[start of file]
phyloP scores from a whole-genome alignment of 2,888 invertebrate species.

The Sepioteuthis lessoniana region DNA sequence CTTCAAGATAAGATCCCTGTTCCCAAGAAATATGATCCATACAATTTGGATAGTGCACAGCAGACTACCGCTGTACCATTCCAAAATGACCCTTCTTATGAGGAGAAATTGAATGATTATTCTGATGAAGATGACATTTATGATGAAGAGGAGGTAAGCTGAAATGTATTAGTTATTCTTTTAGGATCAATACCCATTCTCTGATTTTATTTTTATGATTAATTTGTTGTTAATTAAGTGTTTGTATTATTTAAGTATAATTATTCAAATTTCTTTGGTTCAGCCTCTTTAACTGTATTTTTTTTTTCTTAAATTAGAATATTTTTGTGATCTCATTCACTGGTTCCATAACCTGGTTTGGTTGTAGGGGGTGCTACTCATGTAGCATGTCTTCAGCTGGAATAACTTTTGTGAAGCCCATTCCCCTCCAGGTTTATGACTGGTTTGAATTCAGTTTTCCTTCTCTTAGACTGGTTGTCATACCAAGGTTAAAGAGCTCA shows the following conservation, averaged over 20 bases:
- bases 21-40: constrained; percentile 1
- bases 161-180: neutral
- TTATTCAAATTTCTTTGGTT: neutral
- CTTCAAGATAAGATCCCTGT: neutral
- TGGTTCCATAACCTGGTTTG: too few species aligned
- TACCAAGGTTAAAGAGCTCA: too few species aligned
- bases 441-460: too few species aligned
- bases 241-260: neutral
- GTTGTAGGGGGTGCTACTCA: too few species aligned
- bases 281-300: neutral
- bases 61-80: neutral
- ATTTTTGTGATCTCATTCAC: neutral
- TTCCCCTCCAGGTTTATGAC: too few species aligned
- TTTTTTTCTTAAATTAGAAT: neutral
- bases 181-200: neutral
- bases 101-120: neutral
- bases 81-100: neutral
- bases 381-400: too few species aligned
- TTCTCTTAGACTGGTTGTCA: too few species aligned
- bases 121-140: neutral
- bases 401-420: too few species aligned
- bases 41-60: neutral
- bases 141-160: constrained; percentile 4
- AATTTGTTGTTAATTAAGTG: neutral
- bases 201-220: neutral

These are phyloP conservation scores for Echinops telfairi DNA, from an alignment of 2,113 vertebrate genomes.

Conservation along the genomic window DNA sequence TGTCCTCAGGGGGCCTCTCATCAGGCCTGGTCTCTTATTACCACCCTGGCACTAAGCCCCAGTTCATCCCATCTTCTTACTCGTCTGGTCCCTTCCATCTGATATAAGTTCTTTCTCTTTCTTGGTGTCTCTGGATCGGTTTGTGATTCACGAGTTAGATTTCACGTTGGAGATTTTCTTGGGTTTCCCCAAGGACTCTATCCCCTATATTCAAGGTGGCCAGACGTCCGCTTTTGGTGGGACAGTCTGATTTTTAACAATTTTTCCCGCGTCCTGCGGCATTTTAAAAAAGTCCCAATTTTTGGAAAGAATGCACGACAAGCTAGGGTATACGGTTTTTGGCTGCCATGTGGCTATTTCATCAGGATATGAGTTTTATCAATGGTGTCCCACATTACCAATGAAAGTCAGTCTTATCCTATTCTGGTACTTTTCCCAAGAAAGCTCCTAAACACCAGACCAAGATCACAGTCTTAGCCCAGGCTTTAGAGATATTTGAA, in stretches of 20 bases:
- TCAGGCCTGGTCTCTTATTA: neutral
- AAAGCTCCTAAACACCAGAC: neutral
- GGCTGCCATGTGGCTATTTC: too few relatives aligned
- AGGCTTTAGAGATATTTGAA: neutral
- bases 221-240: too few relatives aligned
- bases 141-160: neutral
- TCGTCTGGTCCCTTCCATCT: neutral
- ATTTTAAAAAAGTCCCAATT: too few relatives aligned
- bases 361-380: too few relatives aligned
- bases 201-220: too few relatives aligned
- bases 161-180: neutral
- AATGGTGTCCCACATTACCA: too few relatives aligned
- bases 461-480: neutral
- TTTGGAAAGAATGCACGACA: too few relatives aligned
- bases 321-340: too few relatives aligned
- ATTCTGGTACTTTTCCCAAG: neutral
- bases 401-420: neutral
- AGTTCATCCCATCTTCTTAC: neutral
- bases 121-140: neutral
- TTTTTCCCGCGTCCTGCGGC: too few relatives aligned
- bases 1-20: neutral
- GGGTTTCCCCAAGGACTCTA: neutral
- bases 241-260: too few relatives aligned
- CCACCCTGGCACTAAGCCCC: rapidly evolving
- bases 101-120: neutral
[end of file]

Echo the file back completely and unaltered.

phyloP scores from a whole-genome alignment of 2,888 invertebrate species.

The Sepioteuthis lessoniana region DNA sequence CTTCAAGATAAGATCCCTGTTCCCAAGAAATATGATCCATACAATTTGGATAGTGCACAGCAGACTACCGCTGTACCATTCCAAAATGACCCTTCTTATGAGGAGAAATTGAATGATTATTCTGATGAAGATGACATTTATGATGAAGAGGAGGTAAGCTGAAATGTATTAGTTATTCTTTTAGGATCAATACCCATTCTCTGATTTTATTTTTATGATTAATTTGTTGTTAATTAAGTGTTTGTATTATTTAAGTATAATTATTCAAATTTCTTTGGTTCAGCCTCTTTAACTGTATTTTTTTTTTCTTAAATTAGAATATTTTTGTGATCTCATTCACTGGTTCCATAACCTGGTTTGGTTGTAGGGGGTGCTACTCATGTAGCATGTCTTCAGCTGGAATAACTTTTGTGAAGCCCATTCCCCTCCAGGTTTATGACTGGTTTGAATTCAGTTTTCCTTCTCTTAGACTGGTTGTCATACCAAGGTTAAAGAGCTCA shows the following conservation, averaged over 20 bases:
- bases 21-40: constrained; percentile 1
- bases 161-180: neutral
- TTATTCAAATTTCTTTGGTT: neutral
- CTTCAAGATAAGATCCCTGT: neutral
- TGGTTCCATAACCTGGTTTG: too few species aligned
- TACCAAGGTTAAAGAGCTCA: too few species aligned
- bases 441-460: too few species aligned
- bases 241-260: neutral
- GTTGTAGGGGGTGCTACTCA: too few species aligned
- bases 281-300: neutral
- bases 61-80: neutral
- ATTTTTGTGATCTCATTCAC: neutral
- TTCCCCTCCAGGTTTATGAC: too few species aligned
- TTTTTTTCTTAAATTAGAAT: neutral
- bases 181-200: neutral
- bases 101-120: neutral
- bases 81-100: neutral
- bases 381-400: too few species aligned
- TTCTCTTAGACTGGTTGTCA: too few species aligned
- bases 121-140: neutral
- bases 401-420: too few species aligned
- bases 41-60: neutral
- bases 141-160: constrained; percentile 4
- AATTTGTTGTTAATTAAGTG: neutral
- bases 201-220: neutral

These are phyloP conservation scores for Echinops telfairi DNA, from an alignment of 2,113 vertebrate genomes.

Conservation along the genomic window DNA sequence TGTCCTCAGGGGGCCTCTCATCAGGCCTGGTCTCTTATTACCACCCTGGCACTAAGCCCCAGTTCATCCCATCTTCTTACTCGTCTGGTCCCTTCCATCTGATATAAGTTCTTTCTCTTTCTTGGTGTCTCTGGATCGGTTTGTGATTCACGAGTTAGATTTCACGTTGGAGATTTTCTTGGGTTTCCCCAAGGACTCTATCCCCTATATTCAAGGTGGCCAGACGTCCGCTTTTGGTGGGACAGTCTGATTTTTAACAATTTTTCCCGCGTCCTGCGGCATTTTAAAAAAGTCCCAATTTTTGGAAAGAATGCACGACAAGCTAGGGTATACGGTTTTTGGCTGCCATGTGGCTATTTCATCAGGATATGAGTTTTATCAATGGTGTCCCACATTACCAATGAAAGTCAGTCTTATCCTATTCTGGTACTTTTCCCAAGAAAGCTCCTAAACACCAGACCAAGATCACAGTCTTAGCCCAGGCTTTAGAGATATTTGAA, in stretches of 20 bases:
- TCAGGCCTGGTCTCTTATTA: neutral
- AAAGCTCCTAAACACCAGAC: neutral
- GGCTGCCATGTGGCTATTTC: too few relatives aligned
- AGGCTTTAGAGATATTTGAA: neutral
- bases 221-240: too few relatives aligned
- bases 141-160: neutral
- TCGTCTGGTCCCTTCCATCT: neutral
- ATTTTAAAAAAGTCCCAATT: too few relatives aligned
- bases 361-380: too few relatives aligned
- bases 201-220: too few relatives aligned
- bases 161-180: neutral
- AATGGTGTCCCACATTACCA: too few relatives aligned
- bases 461-480: neutral
- TTTGGAAAGAATGCACGACA: too few relatives aligned
- bases 321-340: too few relatives aligned
- ATTCTGGTACTTTTCCCAAG: neutral
- bases 401-420: neutral
- AGTTCATCCCATCTTCTTAC: neutral
- bases 121-140: neutral
- TTTTTCCCGCGTCCTGCGGC: too few relatives aligned
- bases 1-20: neutral
- GGGTTTCCCCAAGGACTCTA: neutral
- bases 241-260: too few relatives aligned
- CCACCCTGGCACTAAGCCCC: rapidly evolving
- bases 101-120: neutral